By Alberto Matellán, chief economist at MAPFRE Inversión
The dynamics of the financial markets can be reduced, simplifying greatly, to two main aspects.
- In the short-term, investment flows and liquidity are the kings. In a “classic” market, liquidity should be relatively constant, but in the real world, we could say that not only is this not the case, but in recent years, the liquidity provided by central banks has been critical.
- More in the long-term, the outlook for companies, and in particular, their earnings results, are the determining factors. Earnings can be understood universally as the difference between the return on capital invested (which in the long-term can be identified as nominal growth) and the cost of capital, i.e., interest rates.
In a period of uncertainty as we are currently in, and in the absence of clear references, it’s important to properly consider both of these factors.
Accuracy of growth and interest rates
Macroeconomic prospects have hardly changed in recent months. This may be why the markets have remained so stable, with the exception of occasional fluctuations. Investors expect new references in some key variables: inflation, growth or interest rates, although they are as yet unchanged.
Expected growth remains low, but positive, without much change in market consensus over the last two months. Economists continue to bitterly debate whether the economy will go into recession or not, but investors prefer to deal in hard facts. As such, and given the overall lack of consensus on the matter, asset prices aren’t linked to this variable.
Normally, changes in growth forecasts are anticipated thanks to the macroeconomic surprise index. It’s surprising to note that this has fluctuated significantly without the growth forecasts having really changed much. It’s true that results in Europe are certainly lower than those in the United States, where they have rebounded sharply, meaning concerns around growth are contained to Europe, where we can see indicators related to credit finance demand, construction activity and confidence sliding south.
Inflation is following a similar path. The latest publications haven’t provided much new information and the forecasts remain unchanged. Inflation remains uncomfortable for central banks, however, given that a reduction to the 2% target level would require a very sharp slowdown in growth that they aren’t willing to swallow right now. That’s why, little by little, the idea of sustained inflation of around 4% is gaining traction, which would imply a readjustment of interest rate expectations. This is especially applicable to the underlying rate, where high levels are one of the main drivers for this change in forecasts.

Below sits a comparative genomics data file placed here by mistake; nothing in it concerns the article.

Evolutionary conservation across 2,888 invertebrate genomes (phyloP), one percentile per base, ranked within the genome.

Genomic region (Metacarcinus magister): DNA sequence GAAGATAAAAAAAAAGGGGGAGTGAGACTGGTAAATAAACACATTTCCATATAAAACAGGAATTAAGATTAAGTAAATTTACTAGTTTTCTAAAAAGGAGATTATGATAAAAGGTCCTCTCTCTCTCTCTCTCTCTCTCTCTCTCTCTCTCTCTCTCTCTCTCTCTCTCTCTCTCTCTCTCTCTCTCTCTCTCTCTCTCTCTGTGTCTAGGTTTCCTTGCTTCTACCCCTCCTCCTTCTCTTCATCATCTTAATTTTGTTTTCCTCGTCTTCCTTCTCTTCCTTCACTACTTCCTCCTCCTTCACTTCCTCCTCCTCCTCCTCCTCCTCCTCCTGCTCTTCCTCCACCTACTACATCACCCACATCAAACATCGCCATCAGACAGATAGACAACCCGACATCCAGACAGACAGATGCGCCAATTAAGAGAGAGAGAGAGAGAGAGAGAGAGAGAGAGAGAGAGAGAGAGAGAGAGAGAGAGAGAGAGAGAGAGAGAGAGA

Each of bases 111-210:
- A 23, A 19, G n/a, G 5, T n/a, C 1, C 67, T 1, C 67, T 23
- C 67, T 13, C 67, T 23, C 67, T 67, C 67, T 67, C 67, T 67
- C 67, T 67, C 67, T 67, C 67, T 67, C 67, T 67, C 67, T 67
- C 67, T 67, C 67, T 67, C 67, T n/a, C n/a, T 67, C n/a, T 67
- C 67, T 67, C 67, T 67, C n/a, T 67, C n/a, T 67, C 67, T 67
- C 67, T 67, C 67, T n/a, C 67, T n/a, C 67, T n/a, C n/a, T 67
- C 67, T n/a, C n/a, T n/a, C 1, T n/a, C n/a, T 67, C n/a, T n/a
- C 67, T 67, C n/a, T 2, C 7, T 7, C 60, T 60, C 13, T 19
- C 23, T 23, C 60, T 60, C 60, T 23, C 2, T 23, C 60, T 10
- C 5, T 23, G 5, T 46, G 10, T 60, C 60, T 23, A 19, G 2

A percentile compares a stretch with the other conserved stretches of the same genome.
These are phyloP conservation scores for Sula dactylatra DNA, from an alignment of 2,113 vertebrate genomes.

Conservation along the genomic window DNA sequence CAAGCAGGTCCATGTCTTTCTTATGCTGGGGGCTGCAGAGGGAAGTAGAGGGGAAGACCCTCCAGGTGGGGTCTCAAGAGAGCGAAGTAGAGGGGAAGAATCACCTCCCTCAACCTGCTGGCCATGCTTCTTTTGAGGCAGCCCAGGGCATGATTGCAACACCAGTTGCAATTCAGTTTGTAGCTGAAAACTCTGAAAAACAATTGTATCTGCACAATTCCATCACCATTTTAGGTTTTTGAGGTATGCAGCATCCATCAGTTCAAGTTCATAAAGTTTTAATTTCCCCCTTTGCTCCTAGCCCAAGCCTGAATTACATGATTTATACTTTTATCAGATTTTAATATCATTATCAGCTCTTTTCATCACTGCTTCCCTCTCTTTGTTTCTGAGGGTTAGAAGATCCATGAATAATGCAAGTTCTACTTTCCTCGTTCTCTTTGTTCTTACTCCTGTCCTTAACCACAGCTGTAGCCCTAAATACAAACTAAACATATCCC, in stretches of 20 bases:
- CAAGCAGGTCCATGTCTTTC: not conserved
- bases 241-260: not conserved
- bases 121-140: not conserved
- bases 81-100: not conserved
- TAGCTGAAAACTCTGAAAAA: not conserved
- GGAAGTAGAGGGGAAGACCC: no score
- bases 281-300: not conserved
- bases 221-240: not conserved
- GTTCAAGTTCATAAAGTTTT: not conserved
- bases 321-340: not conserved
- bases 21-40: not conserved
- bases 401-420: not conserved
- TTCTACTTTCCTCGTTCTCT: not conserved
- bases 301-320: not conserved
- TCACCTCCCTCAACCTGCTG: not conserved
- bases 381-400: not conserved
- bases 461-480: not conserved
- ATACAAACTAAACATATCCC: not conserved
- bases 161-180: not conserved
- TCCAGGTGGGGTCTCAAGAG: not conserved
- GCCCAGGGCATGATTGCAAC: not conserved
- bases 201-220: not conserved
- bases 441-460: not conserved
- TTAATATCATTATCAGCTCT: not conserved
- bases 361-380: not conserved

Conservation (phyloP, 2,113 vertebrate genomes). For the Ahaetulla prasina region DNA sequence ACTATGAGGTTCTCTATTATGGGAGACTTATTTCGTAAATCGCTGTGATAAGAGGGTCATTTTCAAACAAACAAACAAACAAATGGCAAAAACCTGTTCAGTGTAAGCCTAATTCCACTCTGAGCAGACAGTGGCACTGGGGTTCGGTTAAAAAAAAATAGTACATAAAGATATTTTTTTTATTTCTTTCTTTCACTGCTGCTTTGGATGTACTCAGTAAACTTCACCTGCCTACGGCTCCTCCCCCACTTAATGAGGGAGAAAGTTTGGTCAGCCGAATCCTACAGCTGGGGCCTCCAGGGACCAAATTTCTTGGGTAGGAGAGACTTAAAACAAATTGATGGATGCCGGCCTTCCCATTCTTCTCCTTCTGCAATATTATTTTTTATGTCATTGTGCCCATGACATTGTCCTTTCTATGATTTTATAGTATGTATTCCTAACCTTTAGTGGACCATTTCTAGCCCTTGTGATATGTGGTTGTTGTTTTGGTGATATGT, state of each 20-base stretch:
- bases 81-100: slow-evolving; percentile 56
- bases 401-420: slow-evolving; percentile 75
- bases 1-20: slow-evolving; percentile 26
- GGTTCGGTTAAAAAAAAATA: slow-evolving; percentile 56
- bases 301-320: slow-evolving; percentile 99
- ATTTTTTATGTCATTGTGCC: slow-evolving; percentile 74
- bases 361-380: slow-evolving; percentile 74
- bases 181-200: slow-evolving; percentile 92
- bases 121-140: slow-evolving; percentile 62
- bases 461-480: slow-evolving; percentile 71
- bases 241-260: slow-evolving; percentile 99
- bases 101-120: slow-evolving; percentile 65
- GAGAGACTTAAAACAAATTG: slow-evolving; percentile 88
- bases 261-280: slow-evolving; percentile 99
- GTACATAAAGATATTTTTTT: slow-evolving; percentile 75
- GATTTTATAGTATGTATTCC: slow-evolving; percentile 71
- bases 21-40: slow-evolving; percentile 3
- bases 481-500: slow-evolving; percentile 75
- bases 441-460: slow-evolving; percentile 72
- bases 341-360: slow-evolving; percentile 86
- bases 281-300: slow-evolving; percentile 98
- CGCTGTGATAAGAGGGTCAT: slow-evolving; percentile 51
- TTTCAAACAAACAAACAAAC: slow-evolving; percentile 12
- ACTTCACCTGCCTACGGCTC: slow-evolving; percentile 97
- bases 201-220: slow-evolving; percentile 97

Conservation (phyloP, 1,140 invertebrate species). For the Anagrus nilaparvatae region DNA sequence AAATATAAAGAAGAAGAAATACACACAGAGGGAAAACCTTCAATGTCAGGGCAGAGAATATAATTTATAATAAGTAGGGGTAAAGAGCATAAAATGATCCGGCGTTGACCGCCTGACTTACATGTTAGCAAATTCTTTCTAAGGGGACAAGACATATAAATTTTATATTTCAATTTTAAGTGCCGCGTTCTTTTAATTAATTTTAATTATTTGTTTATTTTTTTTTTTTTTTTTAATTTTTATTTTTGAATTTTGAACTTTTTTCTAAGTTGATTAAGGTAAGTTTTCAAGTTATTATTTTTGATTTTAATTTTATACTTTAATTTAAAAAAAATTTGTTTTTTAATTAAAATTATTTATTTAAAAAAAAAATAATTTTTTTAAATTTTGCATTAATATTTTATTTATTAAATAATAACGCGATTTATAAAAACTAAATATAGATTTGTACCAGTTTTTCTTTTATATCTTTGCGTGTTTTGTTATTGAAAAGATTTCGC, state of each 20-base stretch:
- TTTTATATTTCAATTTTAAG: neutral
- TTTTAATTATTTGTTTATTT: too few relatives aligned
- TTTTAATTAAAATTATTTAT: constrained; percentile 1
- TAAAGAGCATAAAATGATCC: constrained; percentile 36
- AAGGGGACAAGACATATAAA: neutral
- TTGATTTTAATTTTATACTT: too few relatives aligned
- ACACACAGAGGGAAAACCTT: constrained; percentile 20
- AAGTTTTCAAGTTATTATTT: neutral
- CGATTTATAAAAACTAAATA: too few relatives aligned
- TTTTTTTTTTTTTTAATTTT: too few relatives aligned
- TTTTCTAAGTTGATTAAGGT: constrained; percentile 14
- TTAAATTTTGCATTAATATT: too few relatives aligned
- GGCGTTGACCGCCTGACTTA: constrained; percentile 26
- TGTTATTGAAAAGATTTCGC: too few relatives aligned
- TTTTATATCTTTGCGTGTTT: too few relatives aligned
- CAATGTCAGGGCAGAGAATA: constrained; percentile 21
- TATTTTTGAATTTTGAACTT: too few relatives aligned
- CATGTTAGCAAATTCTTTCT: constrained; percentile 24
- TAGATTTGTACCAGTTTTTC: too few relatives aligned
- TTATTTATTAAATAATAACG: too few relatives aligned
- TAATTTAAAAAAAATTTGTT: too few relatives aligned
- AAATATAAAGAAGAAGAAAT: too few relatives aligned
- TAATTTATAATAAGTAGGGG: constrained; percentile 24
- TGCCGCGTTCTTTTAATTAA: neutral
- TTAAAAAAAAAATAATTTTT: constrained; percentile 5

With regard to other variables, potential rate rises haven’t really been altered. However, it seems that the probability of a rate cut by the US Federal Reserve has soared, as we had anticipated. But changes are extremely subtle. Investors are reluctant to give much credence to central bank messaging, especially that emanating from the European Central Bank (ECB).
In short, there’s been little change so far in terms of nominal growth and interest rates, so investors are still waiting for some sign that will tilt the balance, which is why liquidity is a determining factor in the current scenario.
Liquidity is the key short-term variable
Liquidity can be studied from different angles, but its dynamics are mainly defined by the increase or decrease in stimuli implemented by monetary and fiscal authorities. There is a second factor that’s very important under normal conditions but which is not on investors’ radars so much these days and that is risk appetite. When this appetite is higher, the monetary multiplier of the market rises.